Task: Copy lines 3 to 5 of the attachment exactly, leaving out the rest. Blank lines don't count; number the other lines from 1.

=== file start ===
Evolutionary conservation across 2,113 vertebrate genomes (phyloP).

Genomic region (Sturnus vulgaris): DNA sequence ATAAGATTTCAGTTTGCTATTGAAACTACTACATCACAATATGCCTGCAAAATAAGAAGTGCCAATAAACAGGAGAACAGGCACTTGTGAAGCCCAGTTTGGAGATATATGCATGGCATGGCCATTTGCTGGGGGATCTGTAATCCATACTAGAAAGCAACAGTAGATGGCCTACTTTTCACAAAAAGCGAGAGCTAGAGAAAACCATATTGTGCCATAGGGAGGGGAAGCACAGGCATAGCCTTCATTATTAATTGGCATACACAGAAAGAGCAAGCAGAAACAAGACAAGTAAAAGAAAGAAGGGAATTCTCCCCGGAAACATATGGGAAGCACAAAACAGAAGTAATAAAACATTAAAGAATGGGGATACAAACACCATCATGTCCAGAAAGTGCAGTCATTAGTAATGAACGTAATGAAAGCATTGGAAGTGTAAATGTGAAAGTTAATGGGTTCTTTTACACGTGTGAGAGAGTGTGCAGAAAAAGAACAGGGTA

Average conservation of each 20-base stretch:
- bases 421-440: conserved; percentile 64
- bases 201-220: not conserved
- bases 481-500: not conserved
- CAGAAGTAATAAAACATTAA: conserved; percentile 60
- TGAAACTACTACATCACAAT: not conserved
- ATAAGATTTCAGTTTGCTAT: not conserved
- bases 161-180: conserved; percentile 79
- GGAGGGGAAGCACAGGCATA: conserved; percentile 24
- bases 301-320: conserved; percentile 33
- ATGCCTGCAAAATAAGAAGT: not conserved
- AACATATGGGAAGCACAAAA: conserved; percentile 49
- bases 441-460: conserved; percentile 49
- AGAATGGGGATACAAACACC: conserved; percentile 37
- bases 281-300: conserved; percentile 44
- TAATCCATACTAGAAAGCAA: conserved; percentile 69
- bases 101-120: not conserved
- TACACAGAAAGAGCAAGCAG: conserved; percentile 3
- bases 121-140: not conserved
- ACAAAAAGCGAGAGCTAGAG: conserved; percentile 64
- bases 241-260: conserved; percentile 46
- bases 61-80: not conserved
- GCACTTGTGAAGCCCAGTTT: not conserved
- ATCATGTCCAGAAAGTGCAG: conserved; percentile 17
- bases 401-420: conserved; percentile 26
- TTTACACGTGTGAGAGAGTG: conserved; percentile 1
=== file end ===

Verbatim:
Average conservation of each 20-base stretch:
- bases 421-440: conserved; percentile 64
- bases 201-220: not conserved